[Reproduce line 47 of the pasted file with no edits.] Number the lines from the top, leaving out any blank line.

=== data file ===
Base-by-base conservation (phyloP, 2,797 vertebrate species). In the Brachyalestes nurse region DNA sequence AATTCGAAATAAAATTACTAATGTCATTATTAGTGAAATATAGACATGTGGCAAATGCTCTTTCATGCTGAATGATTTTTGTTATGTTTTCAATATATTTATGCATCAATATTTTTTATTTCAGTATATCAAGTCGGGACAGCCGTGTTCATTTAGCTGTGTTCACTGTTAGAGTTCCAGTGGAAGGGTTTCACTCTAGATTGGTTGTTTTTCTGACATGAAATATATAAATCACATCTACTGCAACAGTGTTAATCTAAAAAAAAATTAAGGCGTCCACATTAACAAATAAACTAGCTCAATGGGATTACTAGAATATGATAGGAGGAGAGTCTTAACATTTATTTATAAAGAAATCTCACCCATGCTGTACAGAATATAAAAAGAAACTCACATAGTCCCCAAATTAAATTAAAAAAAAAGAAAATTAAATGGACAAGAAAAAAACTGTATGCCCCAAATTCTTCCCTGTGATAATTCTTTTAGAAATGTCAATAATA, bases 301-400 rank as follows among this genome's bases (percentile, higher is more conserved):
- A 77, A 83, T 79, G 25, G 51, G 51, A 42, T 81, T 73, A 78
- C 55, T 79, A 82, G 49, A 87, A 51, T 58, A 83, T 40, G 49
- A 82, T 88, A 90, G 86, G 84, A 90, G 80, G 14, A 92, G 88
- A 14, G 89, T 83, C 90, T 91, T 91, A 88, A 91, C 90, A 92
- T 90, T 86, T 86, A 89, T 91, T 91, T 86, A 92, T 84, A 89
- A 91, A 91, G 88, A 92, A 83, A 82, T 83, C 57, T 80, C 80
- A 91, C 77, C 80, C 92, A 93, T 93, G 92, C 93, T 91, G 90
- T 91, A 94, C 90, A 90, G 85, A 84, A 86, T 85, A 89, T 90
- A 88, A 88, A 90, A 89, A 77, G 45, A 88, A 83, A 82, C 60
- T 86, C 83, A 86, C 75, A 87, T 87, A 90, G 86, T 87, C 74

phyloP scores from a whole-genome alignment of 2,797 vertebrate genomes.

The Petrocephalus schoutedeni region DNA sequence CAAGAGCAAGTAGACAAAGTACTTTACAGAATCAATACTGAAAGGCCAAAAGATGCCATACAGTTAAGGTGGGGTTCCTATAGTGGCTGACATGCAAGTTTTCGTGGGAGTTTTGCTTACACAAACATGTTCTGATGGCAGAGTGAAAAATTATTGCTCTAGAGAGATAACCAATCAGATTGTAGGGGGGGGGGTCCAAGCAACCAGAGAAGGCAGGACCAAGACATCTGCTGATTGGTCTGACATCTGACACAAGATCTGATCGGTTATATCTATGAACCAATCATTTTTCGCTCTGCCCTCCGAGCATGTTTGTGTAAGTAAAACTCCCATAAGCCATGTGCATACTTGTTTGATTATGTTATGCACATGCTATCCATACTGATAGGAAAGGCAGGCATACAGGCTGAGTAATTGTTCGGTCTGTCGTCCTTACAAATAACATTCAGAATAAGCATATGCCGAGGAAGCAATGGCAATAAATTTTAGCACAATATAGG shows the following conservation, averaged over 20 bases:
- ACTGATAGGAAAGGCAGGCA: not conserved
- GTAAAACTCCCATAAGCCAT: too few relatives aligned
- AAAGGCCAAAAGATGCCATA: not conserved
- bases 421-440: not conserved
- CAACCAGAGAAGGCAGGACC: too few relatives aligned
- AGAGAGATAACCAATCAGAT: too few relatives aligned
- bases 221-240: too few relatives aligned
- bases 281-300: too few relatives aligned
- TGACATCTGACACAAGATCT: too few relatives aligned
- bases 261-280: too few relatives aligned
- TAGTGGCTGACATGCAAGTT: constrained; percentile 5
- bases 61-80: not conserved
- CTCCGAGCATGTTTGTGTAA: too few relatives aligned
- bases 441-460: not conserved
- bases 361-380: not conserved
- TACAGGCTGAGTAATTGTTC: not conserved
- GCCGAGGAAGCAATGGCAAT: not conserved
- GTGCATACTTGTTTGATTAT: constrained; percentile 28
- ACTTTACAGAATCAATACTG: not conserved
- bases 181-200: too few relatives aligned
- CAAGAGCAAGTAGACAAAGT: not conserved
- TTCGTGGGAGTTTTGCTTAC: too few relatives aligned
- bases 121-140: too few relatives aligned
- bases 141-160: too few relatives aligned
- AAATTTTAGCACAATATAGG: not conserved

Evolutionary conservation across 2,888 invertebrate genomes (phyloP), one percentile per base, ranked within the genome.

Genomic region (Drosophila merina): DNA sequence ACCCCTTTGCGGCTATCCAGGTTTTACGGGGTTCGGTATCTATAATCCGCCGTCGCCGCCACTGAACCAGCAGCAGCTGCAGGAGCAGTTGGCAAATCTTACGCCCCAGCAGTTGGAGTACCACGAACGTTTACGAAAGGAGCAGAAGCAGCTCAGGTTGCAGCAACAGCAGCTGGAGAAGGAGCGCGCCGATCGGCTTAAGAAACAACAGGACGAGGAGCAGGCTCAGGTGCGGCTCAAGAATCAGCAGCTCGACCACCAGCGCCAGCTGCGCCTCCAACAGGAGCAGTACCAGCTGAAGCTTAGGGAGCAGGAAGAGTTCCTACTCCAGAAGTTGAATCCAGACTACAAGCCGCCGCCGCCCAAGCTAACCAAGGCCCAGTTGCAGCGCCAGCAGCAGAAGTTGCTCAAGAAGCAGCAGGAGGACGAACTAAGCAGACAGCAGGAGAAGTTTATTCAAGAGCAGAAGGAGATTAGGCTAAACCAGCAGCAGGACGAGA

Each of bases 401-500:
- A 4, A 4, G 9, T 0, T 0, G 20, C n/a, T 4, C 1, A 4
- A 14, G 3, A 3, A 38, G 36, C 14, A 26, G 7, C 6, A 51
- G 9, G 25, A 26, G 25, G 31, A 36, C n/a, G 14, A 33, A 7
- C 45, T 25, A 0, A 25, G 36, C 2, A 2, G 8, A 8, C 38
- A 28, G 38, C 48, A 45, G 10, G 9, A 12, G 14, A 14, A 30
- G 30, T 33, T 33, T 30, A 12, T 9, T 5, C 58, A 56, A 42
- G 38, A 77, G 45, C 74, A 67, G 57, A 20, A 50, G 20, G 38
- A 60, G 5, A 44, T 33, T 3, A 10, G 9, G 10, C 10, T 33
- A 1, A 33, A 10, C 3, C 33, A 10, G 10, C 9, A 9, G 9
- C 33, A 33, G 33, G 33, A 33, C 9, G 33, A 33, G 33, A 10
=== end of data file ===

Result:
- G 30, T 33, T 33, T 30, A 12, T 9, T 5, C 58, A 56, A 42